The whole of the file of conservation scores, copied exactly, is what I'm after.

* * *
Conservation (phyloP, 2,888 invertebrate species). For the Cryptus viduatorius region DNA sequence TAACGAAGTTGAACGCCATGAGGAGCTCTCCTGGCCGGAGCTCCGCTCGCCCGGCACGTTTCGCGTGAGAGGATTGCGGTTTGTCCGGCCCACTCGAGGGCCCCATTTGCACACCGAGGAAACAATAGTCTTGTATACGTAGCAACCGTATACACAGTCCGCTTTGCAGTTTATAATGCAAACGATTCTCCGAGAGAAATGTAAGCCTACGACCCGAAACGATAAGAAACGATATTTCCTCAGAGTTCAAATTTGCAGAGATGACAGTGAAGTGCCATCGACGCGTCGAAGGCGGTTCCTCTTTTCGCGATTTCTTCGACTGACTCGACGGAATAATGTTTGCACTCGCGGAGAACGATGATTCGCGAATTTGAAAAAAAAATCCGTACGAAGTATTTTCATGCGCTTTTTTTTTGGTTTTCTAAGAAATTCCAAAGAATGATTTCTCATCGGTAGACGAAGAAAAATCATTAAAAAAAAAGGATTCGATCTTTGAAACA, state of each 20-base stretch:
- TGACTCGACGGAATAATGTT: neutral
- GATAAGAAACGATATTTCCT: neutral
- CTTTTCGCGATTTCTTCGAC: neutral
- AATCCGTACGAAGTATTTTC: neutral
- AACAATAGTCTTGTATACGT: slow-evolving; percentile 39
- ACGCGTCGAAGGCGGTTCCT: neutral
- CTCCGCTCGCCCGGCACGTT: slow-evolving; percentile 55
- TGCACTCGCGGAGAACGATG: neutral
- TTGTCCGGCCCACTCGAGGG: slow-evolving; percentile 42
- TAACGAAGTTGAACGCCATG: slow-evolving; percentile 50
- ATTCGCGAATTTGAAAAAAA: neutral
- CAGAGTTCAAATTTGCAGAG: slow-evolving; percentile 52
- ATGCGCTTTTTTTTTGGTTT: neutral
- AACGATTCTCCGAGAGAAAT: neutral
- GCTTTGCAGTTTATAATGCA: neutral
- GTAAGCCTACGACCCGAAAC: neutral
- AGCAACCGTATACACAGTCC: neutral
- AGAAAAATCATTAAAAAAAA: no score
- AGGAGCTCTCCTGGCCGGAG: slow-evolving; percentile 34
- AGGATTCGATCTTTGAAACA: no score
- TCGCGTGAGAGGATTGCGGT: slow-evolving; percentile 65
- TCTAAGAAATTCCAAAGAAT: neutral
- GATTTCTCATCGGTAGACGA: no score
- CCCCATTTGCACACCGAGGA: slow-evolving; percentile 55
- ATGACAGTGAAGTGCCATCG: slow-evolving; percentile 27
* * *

Conservation (phyloP, 2,888 invertebrate species). For the Cryptus viduatorius region DNA sequence TAACGAAGTTGAACGCCATGAGGAGCTCTCCTGGCCGGAGCTCCGCTCGCCCGGCACGTTTCGCGTGAGAGGATTGCGGTTTGTCCGGCCCACTCGAGGGCCCCATTTGCACACCGAGGAAACAATAGTCTTGTATACGTAGCAACCGTATACACAGTCCGCTTTGCAGTTTATAATGCAAACGATTCTCCGAGAGAAATGTAAGCCTACGACCCGAAACGATAAGAAACGATATTTCCTCAGAGTTCAAATTTGCAGAGATGACAGTGAAGTGCCATCGACGCGTCGAAGGCGGTTCCTCTTTTCGCGATTTCTTCGACTGACTCGACGGAATAATGTTTGCACTCGCGGAGAACGATGATTCGCGAATTTGAAAAAAAAATCCGTACGAAGTATTTTCATGCGCTTTTTTTTTGGTTTTCTAAGAAATTCCAAAGAATGATTTCTCATCGGTAGACGAAGAAAAATCATTAAAAAAAAAGGATTCGATCTTTGAAACA, state of each 20-base stretch:
- TGACTCGACGGAATAATGTT: neutral
- GATAAGAAACGATATTTCCT: neutral
- CTTTTCGCGATTTCTTCGAC: neutral
- AATCCGTACGAAGTATTTTC: neutral
- AACAATAGTCTTGTATACGT: slow-evolving; percentile 39
- ACGCGTCGAAGGCGGTTCCT: neutral
- CTCCGCTCGCCCGGCACGTT: slow-evolving; percentile 55
- TGCACTCGCGGAGAACGATG: neutral
- TTGTCCGGCCCACTCGAGGG: slow-evolving; percentile 42
- TAACGAAGTTGAACGCCATG: slow-evolving; percentile 50
- ATTCGCGAATTTGAAAAAAA: neutral
- CAGAGTTCAAATTTGCAGAG: slow-evolving; percentile 52
- ATGCGCTTTTTTTTTGGTTT: neutral
- AACGATTCTCCGAGAGAAAT: neutral
- GCTTTGCAGTTTATAATGCA: neutral
- GTAAGCCTACGACCCGAAAC: neutral
- AGCAACCGTATACACAGTCC: neutral
- AGAAAAATCATTAAAAAAAA: no score
- AGGAGCTCTCCTGGCCGGAG: slow-evolving; percentile 34
- AGGATTCGATCTTTGAAACA: no score
- TCGCGTGAGAGGATTGCGGT: slow-evolving; percentile 65
- TCTAAGAAATTCCAAAGAAT: neutral
- GATTTCTCATCGGTAGACGA: no score
- CCCCATTTGCACACCGAGGA: slow-evolving; percentile 55
- ATGACAGTGAAGTGCCATCG: slow-evolving; percentile 27